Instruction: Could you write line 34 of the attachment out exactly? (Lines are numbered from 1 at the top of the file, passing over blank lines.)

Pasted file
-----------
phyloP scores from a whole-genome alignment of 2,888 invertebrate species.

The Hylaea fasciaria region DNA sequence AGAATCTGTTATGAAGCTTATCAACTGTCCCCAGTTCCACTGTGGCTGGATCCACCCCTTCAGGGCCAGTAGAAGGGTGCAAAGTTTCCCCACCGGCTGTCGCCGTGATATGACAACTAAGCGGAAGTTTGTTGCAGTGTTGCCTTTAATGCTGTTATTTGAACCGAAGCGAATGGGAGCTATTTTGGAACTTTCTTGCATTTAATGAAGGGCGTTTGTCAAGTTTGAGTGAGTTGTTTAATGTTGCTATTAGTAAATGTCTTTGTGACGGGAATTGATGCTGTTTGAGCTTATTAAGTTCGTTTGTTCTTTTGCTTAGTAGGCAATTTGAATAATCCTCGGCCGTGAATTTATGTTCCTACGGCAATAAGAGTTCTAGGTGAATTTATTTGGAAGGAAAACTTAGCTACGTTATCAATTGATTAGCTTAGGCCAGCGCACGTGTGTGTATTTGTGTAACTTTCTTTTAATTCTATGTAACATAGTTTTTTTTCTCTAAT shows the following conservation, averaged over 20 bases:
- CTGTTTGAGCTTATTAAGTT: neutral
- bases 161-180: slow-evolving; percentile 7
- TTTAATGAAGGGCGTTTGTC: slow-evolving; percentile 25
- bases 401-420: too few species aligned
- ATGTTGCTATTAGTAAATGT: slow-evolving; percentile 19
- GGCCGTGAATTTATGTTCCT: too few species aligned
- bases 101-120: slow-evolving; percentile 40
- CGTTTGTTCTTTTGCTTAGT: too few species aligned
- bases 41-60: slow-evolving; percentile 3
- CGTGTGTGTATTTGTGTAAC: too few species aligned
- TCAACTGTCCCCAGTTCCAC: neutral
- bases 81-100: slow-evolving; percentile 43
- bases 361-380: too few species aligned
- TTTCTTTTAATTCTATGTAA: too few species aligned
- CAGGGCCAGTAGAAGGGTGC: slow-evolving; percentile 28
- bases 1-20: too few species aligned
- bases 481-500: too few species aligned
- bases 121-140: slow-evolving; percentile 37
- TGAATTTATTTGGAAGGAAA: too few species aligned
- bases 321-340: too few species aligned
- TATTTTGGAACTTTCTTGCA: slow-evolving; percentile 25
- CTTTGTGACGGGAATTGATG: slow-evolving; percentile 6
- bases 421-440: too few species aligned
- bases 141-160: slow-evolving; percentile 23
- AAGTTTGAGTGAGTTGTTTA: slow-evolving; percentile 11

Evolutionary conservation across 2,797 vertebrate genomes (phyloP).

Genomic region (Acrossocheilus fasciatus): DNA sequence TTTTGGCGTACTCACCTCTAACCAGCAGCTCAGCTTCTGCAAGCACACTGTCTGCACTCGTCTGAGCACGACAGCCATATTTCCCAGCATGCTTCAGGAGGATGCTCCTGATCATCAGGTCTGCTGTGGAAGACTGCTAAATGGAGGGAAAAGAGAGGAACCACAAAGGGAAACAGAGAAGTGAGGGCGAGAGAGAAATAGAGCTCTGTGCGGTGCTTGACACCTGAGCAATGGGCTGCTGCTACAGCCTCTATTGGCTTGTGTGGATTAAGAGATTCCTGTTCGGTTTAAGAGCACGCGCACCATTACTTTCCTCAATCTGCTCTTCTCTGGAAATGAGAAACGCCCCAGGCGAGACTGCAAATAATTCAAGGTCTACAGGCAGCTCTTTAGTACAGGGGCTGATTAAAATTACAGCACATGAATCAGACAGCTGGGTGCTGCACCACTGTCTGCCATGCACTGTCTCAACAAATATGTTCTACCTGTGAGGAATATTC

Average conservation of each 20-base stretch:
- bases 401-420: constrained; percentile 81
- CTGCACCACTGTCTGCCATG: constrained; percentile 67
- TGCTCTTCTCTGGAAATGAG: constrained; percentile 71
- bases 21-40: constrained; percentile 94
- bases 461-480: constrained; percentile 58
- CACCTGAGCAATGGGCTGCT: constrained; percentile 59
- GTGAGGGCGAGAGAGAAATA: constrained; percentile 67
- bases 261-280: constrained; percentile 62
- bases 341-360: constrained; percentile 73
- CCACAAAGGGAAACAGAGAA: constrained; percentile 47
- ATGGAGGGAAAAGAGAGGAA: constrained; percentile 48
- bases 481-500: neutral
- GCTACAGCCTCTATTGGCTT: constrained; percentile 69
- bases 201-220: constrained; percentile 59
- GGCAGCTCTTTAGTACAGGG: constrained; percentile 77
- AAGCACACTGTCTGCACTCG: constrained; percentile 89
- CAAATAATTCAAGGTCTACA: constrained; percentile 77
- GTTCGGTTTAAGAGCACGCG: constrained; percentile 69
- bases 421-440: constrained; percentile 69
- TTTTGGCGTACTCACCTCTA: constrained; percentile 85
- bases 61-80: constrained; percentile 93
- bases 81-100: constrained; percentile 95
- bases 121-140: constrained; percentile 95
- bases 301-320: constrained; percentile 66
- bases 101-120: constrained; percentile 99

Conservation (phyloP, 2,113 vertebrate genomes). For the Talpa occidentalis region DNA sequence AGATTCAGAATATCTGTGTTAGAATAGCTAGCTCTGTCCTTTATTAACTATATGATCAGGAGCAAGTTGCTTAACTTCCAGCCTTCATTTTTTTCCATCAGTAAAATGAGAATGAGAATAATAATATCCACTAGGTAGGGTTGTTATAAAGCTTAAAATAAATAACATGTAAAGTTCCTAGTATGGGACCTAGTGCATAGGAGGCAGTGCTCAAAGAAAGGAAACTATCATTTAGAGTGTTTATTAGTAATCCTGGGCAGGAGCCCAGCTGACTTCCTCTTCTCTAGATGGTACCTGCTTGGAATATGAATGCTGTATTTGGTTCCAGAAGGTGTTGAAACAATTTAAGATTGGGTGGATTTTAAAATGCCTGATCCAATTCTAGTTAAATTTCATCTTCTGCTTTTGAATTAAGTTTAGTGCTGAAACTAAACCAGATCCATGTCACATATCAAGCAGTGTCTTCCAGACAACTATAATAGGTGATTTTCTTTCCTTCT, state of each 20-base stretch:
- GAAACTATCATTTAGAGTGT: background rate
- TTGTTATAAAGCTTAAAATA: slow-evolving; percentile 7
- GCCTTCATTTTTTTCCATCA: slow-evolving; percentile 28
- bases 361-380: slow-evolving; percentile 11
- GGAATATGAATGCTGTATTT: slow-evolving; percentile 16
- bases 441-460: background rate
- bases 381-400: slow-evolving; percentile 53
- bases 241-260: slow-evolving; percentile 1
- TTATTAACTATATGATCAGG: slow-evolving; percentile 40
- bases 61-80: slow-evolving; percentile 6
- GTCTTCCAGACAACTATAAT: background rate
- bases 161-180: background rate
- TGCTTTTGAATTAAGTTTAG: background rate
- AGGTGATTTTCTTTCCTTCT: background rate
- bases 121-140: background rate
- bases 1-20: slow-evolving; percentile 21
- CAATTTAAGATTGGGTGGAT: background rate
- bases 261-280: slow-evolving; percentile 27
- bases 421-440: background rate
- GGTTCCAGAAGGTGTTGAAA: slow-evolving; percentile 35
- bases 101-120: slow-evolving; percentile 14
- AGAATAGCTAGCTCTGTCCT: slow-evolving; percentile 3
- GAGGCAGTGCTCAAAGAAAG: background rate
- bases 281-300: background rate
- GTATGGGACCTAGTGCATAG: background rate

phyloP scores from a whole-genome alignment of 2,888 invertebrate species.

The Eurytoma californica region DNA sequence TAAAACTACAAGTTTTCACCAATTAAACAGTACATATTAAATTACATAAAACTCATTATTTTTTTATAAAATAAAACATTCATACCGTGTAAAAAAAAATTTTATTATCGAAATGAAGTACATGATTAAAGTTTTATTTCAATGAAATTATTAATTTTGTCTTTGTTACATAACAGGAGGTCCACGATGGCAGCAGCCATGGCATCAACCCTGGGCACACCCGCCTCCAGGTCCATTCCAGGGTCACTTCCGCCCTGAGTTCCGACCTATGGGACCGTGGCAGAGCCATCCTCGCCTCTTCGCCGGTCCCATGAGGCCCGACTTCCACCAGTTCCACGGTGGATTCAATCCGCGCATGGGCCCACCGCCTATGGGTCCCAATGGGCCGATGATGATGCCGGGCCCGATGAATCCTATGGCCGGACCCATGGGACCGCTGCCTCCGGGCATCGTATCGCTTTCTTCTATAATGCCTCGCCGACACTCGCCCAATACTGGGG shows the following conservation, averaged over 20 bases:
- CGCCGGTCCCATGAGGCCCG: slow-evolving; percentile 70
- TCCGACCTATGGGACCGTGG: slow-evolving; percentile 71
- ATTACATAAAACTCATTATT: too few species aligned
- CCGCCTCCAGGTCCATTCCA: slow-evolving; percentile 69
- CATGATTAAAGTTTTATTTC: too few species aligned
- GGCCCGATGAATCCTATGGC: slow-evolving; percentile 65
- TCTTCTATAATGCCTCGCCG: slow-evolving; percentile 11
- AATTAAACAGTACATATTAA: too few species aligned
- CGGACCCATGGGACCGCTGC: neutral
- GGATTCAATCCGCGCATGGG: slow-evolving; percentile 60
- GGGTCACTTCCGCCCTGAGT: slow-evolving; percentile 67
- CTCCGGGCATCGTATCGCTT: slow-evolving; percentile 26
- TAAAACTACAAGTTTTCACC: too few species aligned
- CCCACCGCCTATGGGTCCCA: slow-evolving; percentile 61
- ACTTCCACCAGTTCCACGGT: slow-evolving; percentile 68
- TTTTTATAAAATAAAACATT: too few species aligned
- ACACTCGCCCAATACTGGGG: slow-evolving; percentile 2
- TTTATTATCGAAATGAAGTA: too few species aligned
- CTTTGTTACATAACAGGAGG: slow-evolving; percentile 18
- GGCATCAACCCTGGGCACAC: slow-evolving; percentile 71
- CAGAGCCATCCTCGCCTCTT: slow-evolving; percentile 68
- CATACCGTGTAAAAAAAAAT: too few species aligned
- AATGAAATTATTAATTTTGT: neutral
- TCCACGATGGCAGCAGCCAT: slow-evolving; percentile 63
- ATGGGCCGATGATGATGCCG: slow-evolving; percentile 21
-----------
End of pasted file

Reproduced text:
- bases 21-40: constrained; percentile 94